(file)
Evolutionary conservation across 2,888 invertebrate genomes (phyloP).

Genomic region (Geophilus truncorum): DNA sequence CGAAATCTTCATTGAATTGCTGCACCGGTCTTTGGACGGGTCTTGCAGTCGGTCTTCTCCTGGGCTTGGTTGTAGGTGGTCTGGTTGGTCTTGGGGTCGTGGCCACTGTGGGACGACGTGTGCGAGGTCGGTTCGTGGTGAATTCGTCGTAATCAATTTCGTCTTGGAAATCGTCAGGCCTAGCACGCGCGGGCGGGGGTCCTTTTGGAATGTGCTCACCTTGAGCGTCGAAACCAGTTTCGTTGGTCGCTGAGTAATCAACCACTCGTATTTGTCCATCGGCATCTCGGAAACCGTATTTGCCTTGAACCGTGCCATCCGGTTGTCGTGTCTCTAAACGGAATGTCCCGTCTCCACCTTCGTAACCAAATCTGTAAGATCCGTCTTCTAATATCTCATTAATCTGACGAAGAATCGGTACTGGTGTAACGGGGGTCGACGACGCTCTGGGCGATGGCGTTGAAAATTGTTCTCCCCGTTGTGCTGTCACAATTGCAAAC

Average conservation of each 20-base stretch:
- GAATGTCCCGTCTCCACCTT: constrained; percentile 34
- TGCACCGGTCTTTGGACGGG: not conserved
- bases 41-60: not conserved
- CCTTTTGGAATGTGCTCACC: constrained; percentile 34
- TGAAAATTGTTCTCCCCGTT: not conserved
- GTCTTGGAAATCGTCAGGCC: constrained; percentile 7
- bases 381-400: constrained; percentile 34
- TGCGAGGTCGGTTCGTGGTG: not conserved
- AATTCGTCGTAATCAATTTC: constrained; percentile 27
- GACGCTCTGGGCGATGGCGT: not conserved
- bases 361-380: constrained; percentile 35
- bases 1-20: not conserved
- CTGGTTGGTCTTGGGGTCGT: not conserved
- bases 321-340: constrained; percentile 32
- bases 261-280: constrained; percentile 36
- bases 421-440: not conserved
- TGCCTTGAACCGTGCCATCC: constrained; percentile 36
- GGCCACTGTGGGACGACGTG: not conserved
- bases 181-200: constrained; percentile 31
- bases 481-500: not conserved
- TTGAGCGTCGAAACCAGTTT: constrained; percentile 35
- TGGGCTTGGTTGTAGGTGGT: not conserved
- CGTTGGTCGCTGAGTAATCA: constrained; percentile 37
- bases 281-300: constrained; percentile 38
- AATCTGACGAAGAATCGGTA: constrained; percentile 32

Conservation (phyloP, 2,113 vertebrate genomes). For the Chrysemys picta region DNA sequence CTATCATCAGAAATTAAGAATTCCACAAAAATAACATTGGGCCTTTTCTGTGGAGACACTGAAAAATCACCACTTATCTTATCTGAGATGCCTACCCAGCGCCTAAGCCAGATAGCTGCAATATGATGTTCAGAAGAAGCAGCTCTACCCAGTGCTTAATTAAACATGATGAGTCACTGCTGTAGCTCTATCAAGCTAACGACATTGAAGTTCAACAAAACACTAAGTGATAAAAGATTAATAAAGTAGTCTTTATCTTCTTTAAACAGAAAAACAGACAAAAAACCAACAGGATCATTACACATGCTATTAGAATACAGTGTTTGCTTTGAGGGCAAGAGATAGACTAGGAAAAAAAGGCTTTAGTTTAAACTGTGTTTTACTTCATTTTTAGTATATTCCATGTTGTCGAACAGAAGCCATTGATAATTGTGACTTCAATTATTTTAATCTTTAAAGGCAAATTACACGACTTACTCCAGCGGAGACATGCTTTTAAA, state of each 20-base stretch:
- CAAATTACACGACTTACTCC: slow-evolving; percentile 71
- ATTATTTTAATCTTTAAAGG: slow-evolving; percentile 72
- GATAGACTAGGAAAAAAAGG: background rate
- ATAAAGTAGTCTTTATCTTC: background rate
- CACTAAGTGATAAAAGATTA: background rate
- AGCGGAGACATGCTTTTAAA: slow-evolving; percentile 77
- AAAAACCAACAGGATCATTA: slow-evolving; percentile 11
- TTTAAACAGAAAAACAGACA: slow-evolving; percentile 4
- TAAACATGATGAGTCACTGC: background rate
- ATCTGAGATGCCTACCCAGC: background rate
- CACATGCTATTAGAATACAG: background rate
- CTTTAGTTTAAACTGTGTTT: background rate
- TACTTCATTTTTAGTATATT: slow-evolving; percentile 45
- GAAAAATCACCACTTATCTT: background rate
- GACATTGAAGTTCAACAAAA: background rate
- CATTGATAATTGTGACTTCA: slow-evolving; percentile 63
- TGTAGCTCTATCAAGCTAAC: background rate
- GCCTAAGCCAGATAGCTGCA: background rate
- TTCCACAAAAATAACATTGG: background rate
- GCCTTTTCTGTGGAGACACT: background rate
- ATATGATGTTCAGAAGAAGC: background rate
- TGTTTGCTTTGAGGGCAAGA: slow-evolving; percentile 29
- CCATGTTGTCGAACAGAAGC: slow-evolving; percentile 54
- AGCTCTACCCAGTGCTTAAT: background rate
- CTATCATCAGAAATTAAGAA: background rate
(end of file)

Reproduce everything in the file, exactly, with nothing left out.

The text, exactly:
Evolutionary conservation across 2,888 invertebrate genomes (phyloP).

Genomic region (Geophilus truncorum): DNA sequence CGAAATCTTCATTGAATTGCTGCACCGGTCTTTGGACGGGTCTTGCAGTCGGTCTTCTCCTGGGCTTGGTTGTAGGTGGTCTGGTTGGTCTTGGGGTCGTGGCCACTGTGGGACGACGTGTGCGAGGTCGGTTCGTGGTGAATTCGTCGTAATCAATTTCGTCTTGGAAATCGTCAGGCCTAGCACGCGCGGGCGGGGGTCCTTTTGGAATGTGCTCACCTTGAGCGTCGAAACCAGTTTCGTTGGTCGCTGAGTAATCAACCACTCGTATTTGTCCATCGGCATCTCGGAAACCGTATTTGCCTTGAACCGTGCCATCCGGTTGTCGTGTCTCTAAACGGAATGTCCCGTCTCCACCTTCGTAACCAAATCTGTAAGATCCGTCTTCTAATATCTCATTAATCTGACGAAGAATCGGTACTGGTGTAACGGGGGTCGACGACGCTCTGGGCGATGGCGTTGAAAATTGTTCTCCCCGTTGTGCTGTCACAATTGCAAAC

Average conservation of each 20-base stretch:
- GAATGTCCCGTCTCCACCTT: constrained; percentile 34
- TGCACCGGTCTTTGGACGGG: not conserved
- bases 41-60: not conserved
- CCTTTTGGAATGTGCTCACC: constrained; percentile 34
- TGAAAATTGTTCTCCCCGTT: not conserved
- GTCTTGGAAATCGTCAGGCC: constrained; percentile 7
- bases 381-400: constrained; percentile 34
- TGCGAGGTCGGTTCGTGGTG: not conserved
- AATTCGTCGTAATCAATTTC: constrained; percentile 27
- GACGCTCTGGGCGATGGCGT: not conserved
- bases 361-380: constrained; percentile 35
- bases 1-20: not conserved
- CTGGTTGGTCTTGGGGTCGT: not conserved
- bases 321-340: constrained; percentile 32
- bases 261-280: constrained; percentile 36
- bases 421-440: not conserved
- TGCCTTGAACCGTGCCATCC: constrained; percentile 36
- GGCCACTGTGGGACGACGTG: not conserved
- bases 181-200: constrained; percentile 31
- bases 481-500: not conserved
- TTGAGCGTCGAAACCAGTTT: constrained; percentile 35
- TGGGCTTGGTTGTAGGTGGT: not conserved
- CGTTGGTCGCTGAGTAATCA: constrained; percentile 37
- bases 281-300: constrained; percentile 38
- AATCTGACGAAGAATCGGTA: constrained; percentile 32

Conservation (phyloP, 2,113 vertebrate genomes). For the Chrysemys picta region DNA sequence CTATCATCAGAAATTAAGAATTCCACAAAAATAACATTGGGCCTTTTCTGTGGAGACACTGAAAAATCACCACTTATCTTATCTGAGATGCCTACCCAGCGCCTAAGCCAGATAGCTGCAATATGATGTTCAGAAGAAGCAGCTCTACCCAGTGCTTAATTAAACATGATGAGTCACTGCTGTAGCTCTATCAAGCTAACGACATTGAAGTTCAACAAAACACTAAGTGATAAAAGATTAATAAAGTAGTCTTTATCTTCTTTAAACAGAAAAACAGACAAAAAACCAACAGGATCATTACACATGCTATTAGAATACAGTGTTTGCTTTGAGGGCAAGAGATAGACTAGGAAAAAAAGGCTTTAGTTTAAACTGTGTTTTACTTCATTTTTAGTATATTCCATGTTGTCGAACAGAAGCCATTGATAATTGTGACTTCAATTATTTTAATCTTTAAAGGCAAATTACACGACTTACTCCAGCGGAGACATGCTTTTAAA, state of each 20-base stretch:
- CAAATTACACGACTTACTCC: slow-evolving; percentile 71
- ATTATTTTAATCTTTAAAGG: slow-evolving; percentile 72
- GATAGACTAGGAAAAAAAGG: background rate
- ATAAAGTAGTCTTTATCTTC: background rate
- CACTAAGTGATAAAAGATTA: background rate
- AGCGGAGACATGCTTTTAAA: slow-evolving; percentile 77
- AAAAACCAACAGGATCATTA: slow-evolving; percentile 11
- TTTAAACAGAAAAACAGACA: slow-evolving; percentile 4
- TAAACATGATGAGTCACTGC: background rate
- ATCTGAGATGCCTACCCAGC: background rate
- CACATGCTATTAGAATACAG: background rate
- CTTTAGTTTAAACTGTGTTT: background rate
- TACTTCATTTTTAGTATATT: slow-evolving; percentile 45
- GAAAAATCACCACTTATCTT: background rate
- GACATTGAAGTTCAACAAAA: background rate
- CATTGATAATTGTGACTTCA: slow-evolving; percentile 63
- TGTAGCTCTATCAAGCTAAC: background rate
- GCCTAAGCCAGATAGCTGCA: background rate
- TTCCACAAAAATAACATTGG: background rate
- GCCTTTTCTGTGGAGACACT: background rate
- ATATGATGTTCAGAAGAAGC: background rate
- TGTTTGCTTTGAGGGCAAGA: slow-evolving; percentile 29
- CCATGTTGTCGAACAGAAGC: slow-evolving; percentile 54
- AGCTCTACCCAGTGCTTAAT: background rate
- CTATCATCAGAAATTAAGAA: background rate